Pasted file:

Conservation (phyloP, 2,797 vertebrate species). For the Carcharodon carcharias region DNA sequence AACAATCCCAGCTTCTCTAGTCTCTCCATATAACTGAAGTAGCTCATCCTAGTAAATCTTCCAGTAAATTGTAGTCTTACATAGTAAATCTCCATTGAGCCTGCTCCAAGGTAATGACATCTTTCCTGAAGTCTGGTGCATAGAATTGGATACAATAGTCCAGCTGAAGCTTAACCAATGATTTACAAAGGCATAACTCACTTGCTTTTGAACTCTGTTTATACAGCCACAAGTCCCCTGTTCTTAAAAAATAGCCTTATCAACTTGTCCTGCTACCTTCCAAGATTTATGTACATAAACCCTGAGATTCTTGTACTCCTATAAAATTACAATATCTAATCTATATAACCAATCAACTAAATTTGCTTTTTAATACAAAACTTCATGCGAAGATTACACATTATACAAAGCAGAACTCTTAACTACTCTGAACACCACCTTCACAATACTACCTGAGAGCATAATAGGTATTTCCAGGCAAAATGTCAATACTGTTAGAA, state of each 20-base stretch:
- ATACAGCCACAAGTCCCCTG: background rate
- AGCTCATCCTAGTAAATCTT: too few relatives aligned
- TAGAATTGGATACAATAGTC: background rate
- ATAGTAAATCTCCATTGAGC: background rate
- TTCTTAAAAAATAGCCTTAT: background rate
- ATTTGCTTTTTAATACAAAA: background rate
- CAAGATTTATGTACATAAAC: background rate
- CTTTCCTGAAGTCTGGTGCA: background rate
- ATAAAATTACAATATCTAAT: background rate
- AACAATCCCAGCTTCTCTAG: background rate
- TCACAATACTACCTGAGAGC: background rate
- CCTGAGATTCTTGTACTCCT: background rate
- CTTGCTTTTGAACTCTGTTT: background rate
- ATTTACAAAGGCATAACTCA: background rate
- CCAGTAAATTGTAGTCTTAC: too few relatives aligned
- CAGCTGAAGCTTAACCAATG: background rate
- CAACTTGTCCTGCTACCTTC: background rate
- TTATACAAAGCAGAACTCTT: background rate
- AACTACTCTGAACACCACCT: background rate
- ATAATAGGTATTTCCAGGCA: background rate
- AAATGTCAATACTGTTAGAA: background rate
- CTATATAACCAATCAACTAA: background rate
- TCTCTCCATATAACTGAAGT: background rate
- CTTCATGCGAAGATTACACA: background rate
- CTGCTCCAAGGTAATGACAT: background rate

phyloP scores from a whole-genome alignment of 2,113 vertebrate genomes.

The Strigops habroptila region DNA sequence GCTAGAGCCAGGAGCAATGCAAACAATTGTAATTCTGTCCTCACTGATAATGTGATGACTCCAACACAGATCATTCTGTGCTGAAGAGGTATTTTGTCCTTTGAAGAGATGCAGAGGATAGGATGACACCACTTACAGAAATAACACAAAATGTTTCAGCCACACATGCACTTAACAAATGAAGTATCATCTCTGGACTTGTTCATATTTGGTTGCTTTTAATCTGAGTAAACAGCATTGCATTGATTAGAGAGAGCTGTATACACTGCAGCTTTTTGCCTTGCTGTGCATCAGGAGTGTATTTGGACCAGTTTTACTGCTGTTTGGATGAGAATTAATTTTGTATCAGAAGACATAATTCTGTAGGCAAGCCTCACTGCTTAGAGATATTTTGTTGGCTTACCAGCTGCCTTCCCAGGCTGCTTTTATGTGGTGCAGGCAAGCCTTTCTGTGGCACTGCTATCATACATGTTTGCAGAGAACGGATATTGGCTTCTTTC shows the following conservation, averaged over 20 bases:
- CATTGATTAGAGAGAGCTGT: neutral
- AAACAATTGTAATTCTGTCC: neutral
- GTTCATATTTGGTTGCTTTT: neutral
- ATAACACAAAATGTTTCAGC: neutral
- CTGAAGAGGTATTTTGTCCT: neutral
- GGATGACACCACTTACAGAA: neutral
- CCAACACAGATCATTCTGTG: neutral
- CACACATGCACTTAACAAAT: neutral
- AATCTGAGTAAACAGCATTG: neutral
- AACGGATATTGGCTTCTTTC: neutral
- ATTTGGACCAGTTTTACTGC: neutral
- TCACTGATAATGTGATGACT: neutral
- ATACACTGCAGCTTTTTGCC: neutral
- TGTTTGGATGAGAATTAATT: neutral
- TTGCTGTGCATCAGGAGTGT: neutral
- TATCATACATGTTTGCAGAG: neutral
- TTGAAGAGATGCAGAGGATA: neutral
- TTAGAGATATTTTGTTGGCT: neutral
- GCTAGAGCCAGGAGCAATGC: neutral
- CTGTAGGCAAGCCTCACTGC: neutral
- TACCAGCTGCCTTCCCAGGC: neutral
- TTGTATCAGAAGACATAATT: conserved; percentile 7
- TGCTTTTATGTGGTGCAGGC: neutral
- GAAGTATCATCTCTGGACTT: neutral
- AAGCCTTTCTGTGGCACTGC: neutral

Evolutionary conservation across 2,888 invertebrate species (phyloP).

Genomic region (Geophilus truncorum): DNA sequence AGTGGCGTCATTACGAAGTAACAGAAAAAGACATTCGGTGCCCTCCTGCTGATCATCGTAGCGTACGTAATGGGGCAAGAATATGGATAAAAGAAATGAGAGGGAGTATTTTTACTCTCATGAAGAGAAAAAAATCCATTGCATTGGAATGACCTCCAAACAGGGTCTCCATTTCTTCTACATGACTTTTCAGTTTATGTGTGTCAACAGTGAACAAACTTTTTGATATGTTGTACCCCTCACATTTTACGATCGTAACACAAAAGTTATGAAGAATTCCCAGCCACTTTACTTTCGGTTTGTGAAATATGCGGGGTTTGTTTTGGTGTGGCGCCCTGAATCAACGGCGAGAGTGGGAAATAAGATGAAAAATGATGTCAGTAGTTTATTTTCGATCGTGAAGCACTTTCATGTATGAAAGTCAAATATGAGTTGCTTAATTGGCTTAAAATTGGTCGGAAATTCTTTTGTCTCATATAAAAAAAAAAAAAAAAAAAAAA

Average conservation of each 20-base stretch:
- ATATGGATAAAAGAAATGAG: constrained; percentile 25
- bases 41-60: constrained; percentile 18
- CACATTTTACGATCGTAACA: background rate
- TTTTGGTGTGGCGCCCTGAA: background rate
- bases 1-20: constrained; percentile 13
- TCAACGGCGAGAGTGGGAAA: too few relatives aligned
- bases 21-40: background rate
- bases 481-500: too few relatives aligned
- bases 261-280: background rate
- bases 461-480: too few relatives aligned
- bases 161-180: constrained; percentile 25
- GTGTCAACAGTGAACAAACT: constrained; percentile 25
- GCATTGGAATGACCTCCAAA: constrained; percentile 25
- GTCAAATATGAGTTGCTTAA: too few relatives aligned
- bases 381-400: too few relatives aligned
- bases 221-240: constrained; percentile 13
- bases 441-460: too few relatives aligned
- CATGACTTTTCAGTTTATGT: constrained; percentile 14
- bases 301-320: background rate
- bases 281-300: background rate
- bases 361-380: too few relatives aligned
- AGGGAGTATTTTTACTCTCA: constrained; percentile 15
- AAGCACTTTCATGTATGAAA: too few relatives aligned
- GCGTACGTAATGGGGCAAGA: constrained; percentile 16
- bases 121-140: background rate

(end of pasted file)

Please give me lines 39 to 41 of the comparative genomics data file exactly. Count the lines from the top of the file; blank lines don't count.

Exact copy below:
- ATTTGGACCAGTTTTACTGC: neutral
- TCACTGATAATGTGATGACT: neutral
- ATACACTGCAGCTTTTTGCC: neutral